“Until we tackle our state’s municipal pension crisis, taxpayers will continue to stagger under the weight of unaffordable pension obligations that should not have been committed to in the past, and our leaders at the State House will continue to contend alongside mayors and town managers with the challenges of failing pension systems throughout Rhode Island,” Taveras said.
Taveras said the city has identified the tools it needs at local level to accomplish comprehensive pension reform and now it will have to find a different way to address the problems.
Chafee: Our Job is Not Done
Local leaders weren’t the only ones upset that cities and towns will not be helped by the proposed pension reform bill. Governor Lincoln Chafee said Wednesday he plans to introduce a bill to address the state’s failing municipal pension plans on the first day of the next legislative session. He said he is “deeply disappointed” independent local plans are not being altered.
“The collapse of these plans would threaten the fiscal stability of the cities and towns that operate them – including three of the state’s four largest cities – and taxpayers cannot afford and will not accept incomplete pension reform,” Chafee said. “We cannot pretend to have comprehensive reform if we ignore the most urgent part of the crisis, further burden our municipal property taxpayers, and risk other painful Central Falls situations.”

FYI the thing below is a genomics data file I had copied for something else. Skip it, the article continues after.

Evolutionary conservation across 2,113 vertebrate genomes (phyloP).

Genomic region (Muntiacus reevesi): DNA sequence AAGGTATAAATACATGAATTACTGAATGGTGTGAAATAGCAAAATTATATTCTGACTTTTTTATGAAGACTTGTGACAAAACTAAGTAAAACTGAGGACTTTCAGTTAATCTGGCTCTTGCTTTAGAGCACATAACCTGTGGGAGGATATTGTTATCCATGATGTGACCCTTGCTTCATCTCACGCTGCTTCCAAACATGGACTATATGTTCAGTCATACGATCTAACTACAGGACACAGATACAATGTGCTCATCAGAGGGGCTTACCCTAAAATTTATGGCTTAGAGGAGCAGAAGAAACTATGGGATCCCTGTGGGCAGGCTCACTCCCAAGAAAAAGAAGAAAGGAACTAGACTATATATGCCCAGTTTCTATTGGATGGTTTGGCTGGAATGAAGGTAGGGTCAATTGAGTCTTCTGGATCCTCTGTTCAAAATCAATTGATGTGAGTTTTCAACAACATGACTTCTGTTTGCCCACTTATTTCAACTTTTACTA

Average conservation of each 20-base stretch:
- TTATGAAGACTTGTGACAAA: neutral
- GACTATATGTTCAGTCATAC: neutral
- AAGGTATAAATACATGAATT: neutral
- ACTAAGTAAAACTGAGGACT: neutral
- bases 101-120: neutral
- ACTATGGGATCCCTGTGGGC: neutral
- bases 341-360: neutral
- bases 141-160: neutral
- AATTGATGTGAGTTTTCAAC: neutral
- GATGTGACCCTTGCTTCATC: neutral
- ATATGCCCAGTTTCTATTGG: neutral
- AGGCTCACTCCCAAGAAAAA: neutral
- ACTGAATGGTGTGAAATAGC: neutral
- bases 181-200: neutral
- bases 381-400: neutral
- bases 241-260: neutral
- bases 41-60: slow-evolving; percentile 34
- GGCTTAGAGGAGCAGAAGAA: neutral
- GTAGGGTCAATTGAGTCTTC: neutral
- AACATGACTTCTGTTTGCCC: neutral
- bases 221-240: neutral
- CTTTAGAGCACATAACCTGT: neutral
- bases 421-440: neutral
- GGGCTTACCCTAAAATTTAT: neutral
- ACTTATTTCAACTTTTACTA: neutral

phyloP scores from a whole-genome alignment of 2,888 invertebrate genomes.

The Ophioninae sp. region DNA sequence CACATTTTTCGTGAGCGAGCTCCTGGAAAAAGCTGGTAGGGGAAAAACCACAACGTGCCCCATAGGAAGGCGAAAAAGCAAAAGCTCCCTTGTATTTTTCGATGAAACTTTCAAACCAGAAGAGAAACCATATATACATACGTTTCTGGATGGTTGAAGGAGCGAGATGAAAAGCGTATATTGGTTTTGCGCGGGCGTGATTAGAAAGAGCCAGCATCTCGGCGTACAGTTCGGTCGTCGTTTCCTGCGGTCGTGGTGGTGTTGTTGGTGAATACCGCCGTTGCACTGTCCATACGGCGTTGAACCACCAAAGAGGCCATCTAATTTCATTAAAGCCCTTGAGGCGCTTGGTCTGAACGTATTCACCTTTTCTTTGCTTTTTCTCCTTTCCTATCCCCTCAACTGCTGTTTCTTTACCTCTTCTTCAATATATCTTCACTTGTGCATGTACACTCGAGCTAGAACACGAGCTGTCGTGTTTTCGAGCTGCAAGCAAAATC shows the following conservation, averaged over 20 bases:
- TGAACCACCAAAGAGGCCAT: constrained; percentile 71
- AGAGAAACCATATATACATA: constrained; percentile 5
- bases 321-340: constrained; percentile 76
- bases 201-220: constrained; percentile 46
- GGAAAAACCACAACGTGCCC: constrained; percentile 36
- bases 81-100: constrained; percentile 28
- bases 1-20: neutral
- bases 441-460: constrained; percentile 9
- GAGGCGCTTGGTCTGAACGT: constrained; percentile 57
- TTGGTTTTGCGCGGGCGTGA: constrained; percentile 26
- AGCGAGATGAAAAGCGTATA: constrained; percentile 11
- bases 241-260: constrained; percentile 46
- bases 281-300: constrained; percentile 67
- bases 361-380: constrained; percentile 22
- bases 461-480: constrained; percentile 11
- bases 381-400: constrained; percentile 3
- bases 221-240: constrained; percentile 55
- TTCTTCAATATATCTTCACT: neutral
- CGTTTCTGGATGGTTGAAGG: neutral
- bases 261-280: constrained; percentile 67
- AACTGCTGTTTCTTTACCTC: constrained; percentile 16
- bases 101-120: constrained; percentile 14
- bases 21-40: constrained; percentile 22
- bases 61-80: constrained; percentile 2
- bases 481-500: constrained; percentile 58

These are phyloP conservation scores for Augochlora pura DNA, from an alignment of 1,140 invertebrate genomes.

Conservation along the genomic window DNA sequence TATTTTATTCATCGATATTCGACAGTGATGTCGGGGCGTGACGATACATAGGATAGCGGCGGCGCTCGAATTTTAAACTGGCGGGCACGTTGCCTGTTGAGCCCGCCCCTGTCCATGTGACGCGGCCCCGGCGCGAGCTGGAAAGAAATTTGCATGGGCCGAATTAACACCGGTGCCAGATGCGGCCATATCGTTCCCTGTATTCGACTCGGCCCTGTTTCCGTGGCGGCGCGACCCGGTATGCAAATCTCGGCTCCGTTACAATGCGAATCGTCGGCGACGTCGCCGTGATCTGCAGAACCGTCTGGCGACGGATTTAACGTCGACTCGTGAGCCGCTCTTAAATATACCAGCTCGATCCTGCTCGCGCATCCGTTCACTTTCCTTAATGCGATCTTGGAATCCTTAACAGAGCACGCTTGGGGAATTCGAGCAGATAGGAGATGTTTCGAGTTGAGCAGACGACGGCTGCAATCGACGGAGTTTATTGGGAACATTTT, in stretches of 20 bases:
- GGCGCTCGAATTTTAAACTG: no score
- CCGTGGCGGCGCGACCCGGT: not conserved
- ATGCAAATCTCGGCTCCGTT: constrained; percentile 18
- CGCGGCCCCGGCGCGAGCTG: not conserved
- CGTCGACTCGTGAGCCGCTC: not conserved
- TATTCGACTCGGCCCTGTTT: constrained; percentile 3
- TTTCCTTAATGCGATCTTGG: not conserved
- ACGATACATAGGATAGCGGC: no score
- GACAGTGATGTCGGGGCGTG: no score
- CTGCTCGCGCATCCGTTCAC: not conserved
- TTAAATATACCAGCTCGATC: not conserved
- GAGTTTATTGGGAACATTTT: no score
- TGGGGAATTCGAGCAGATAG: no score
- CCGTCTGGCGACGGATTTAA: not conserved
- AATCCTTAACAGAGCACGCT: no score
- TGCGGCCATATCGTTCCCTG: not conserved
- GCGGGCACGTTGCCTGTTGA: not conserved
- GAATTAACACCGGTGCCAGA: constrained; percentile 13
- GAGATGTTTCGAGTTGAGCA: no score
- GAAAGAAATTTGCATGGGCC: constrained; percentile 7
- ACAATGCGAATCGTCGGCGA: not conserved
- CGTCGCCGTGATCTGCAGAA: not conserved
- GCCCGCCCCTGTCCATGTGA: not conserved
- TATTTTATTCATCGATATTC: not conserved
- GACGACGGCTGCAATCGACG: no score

The sweeping overhaul of the state system may be a step in the right direction, but Chafee said the work is not complete.
“Our job is not done,” he said. “Only after we address Rhode Island’s troubled independent municipal pension plans will we have achieved truly comprehensive pension reform for our great state.”
One Mayor Supports Bill
Despite the calls by some of his colleagues to expand the existing proposal to include non-MERS municipal systems, Warwick Mayor Scott Avedisian said he supports the legislation in its current form. Avedisian has long said that because each city and town has a unique plan, the General Assembly couldn’t possibly address local pensions in a single bill.
“The reforms being considered came after nearly a year’s worth of careful, thorough and comprehensive analysis of the myriad issues surrounding the state’s pension systems,” Avedisian said. “It is critically important that the same care be taken, from a legal standpoint and considering each community’s individual needs, with non-MERS systems.”
Avedisian said including local plans in comprehensive statewide pension reform now could result in significant, additional legal challenges that would prevent any reform from taking place. He said that is not a risk the state can afford to take.
“The General Treasurer has made it clear, and has reiterated many times throughout this process, that after the statewide system reforms are finalized, she and her staff are ready and willing to work with individual communities to assess those individual needs, thoroughly examine each system, and will work with us as we develop comprehensive and effective proposals that will not only benefit communities financially but that will withstand legal challenges,” Avedisian said.